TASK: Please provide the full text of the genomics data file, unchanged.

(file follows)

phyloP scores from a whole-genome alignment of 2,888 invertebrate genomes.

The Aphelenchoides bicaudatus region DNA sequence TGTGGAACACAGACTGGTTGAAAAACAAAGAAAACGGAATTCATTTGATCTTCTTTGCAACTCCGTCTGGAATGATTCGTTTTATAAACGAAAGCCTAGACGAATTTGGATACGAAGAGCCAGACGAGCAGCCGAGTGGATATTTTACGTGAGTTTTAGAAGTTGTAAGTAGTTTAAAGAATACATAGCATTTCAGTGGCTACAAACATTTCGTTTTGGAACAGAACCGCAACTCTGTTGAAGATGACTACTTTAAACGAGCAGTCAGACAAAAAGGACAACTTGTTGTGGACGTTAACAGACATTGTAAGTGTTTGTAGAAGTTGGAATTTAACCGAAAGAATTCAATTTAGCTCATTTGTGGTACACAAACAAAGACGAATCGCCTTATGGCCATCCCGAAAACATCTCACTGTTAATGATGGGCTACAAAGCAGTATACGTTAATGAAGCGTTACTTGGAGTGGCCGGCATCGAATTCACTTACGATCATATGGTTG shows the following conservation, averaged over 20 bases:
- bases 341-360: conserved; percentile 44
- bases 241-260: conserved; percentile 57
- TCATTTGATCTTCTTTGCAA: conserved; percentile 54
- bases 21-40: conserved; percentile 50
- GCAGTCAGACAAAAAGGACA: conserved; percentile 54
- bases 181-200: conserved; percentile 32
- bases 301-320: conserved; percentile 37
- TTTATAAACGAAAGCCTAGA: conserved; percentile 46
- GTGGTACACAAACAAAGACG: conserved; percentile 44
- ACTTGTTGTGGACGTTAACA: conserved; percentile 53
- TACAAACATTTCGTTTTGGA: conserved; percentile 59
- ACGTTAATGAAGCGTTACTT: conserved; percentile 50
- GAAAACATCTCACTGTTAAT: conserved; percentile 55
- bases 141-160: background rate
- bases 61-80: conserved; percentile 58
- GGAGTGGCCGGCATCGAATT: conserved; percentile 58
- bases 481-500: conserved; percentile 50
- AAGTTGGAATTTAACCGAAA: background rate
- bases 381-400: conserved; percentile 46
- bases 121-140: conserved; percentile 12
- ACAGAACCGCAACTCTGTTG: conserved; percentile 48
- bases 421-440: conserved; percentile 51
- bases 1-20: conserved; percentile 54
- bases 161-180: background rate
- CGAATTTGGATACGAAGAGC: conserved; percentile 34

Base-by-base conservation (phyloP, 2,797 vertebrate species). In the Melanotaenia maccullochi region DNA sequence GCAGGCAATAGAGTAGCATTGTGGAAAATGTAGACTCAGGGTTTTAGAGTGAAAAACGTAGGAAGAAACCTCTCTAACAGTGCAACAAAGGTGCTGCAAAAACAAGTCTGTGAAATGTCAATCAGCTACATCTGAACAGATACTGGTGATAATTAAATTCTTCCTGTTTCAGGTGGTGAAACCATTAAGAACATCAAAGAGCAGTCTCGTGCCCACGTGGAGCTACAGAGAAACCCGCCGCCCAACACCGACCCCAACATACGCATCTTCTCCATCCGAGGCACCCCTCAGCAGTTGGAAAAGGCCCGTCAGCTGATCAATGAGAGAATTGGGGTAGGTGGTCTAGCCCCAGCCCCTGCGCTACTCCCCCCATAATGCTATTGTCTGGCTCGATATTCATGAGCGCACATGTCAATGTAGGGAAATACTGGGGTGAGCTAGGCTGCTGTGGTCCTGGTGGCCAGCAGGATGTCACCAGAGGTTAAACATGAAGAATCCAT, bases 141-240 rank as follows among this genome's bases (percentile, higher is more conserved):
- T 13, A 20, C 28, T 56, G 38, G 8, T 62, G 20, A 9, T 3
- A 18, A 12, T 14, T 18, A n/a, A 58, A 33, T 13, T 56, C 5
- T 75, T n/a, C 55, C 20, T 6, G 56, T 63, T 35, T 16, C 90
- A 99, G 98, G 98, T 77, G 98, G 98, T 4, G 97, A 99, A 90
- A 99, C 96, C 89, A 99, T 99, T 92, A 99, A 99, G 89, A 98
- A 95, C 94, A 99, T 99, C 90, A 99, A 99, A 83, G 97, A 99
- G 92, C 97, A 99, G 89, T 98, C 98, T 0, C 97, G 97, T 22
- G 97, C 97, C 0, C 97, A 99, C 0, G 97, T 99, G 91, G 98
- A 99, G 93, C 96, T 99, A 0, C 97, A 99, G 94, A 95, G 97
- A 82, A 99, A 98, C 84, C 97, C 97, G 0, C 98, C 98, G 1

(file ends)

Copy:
phyloP scores from a whole-genome alignment of 2,888 invertebrate genomes.

The Aphelenchoides bicaudatus region DNA sequence TGTGGAACACAGACTGGTTGAAAAACAAAGAAAACGGAATTCATTTGATCTTCTTTGCAACTCCGTCTGGAATGATTCGTTTTATAAACGAAAGCCTAGACGAATTTGGATACGAAGAGCCAGACGAGCAGCCGAGTGGATATTTTACGTGAGTTTTAGAAGTTGTAAGTAGTTTAAAGAATACATAGCATTTCAGTGGCTACAAACATTTCGTTTTGGAACAGAACCGCAACTCTGTTGAAGATGACTACTTTAAACGAGCAGTCAGACAAAAAGGACAACTTGTTGTGGACGTTAACAGACATTGTAAGTGTTTGTAGAAGTTGGAATTTAACCGAAAGAATTCAATTTAGCTCATTTGTGGTACACAAACAAAGACGAATCGCCTTATGGCCATCCCGAAAACATCTCACTGTTAATGATGGGCTACAAAGCAGTATACGTTAATGAAGCGTTACTTGGAGTGGCCGGCATCGAATTCACTTACGATCATATGGTTG shows the following conservation, averaged over 20 bases:
- bases 341-360: conserved; percentile 44
- bases 241-260: conserved; percentile 57
- TCATTTGATCTTCTTTGCAA: conserved; percentile 54
- bases 21-40: conserved; percentile 50
- GCAGTCAGACAAAAAGGACA: conserved; percentile 54
- bases 181-200: conserved; percentile 32
- bases 301-320: conserved; percentile 37
- TTTATAAACGAAAGCCTAGA: conserved; percentile 46
- GTGGTACACAAACAAAGACG: conserved; percentile 44
- ACTTGTTGTGGACGTTAACA: conserved; percentile 53
- TACAAACATTTCGTTTTGGA: conserved; percentile 59
- ACGTTAATGAAGCGTTACTT: conserved; percentile 50
- GAAAACATCTCACTGTTAAT: conserved; percentile 55
- bases 141-160: background rate
- bases 61-80: conserved; percentile 58
- GGAGTGGCCGGCATCGAATT: conserved; percentile 58
- bases 481-500: conserved; percentile 50
- AAGTTGGAATTTAACCGAAA: background rate
- bases 381-400: conserved; percentile 46
- bases 121-140: conserved; percentile 12
- ACAGAACCGCAACTCTGTTG: conserved; percentile 48
- bases 421-440: conserved; percentile 51
- bases 1-20: conserved; percentile 54
- bases 161-180: background rate
- CGAATTTGGATACGAAGAGC: conserved; percentile 34

Base-by-base conservation (phyloP, 2,797 vertebrate species). In the Melanotaenia maccullochi region DNA sequence GCAGGCAATAGAGTAGCATTGTGGAAAATGTAGACTCAGGGTTTTAGAGTGAAAAACGTAGGAAGAAACCTCTCTAACAGTGCAACAAAGGTGCTGCAAAAACAAGTCTGTGAAATGTCAATCAGCTACATCTGAACAGATACTGGTGATAATTAAATTCTTCCTGTTTCAGGTGGTGAAACCATTAAGAACATCAAAGAGCAGTCTCGTGCCCACGTGGAGCTACAGAGAAACCCGCCGCCCAACACCGACCCCAACATACGCATCTTCTCCATCCGAGGCACCCCTCAGCAGTTGGAAAAGGCCCGTCAGCTGATCAATGAGAGAATTGGGGTAGGTGGTCTAGCCCCAGCCCCTGCGCTACTCCCCCCATAATGCTATTGTCTGGCTCGATATTCATGAGCGCACATGTCAATGTAGGGAAATACTGGGGTGAGCTAGGCTGCTGTGGTCCTGGTGGCCAGCAGGATGTCACCAGAGGTTAAACATGAAGAATCCAT, bases 141-240 rank as follows among this genome's bases (percentile, higher is more conserved):
- T 13, A 20, C 28, T 56, G 38, G 8, T 62, G 20, A 9, T 3
- A 18, A 12, T 14, T 18, A n/a, A 58, A 33, T 13, T 56, C 5
- T 75, T n/a, C 55, C 20, T 6, G 56, T 63, T 35, T 16, C 90
- A 99, G 98, G 98, T 77, G 98, G 98, T 4, G 97, A 99, A 90
- A 99, C 96, C 89, A 99, T 99, T 92, A 99, A 99, G 89, A 98
- A 95, C 94, A 99, T 99, C 90, A 99, A 99, A 83, G 97, A 99
- G 92, C 97, A 99, G 89, T 98, C 98, T 0, C 97, G 97, T 22
- G 97, C 97, C 0, C 97, A 99, C 0, G 97, T 99, G 91, G 98
- A 99, G 93, C 96, T 99, A 0, C 97, A 99, G 94, A 95, G 97
- A 82, A 99, A 98, C 84, C 97, C 97, G 0, C 98, C 98, G 1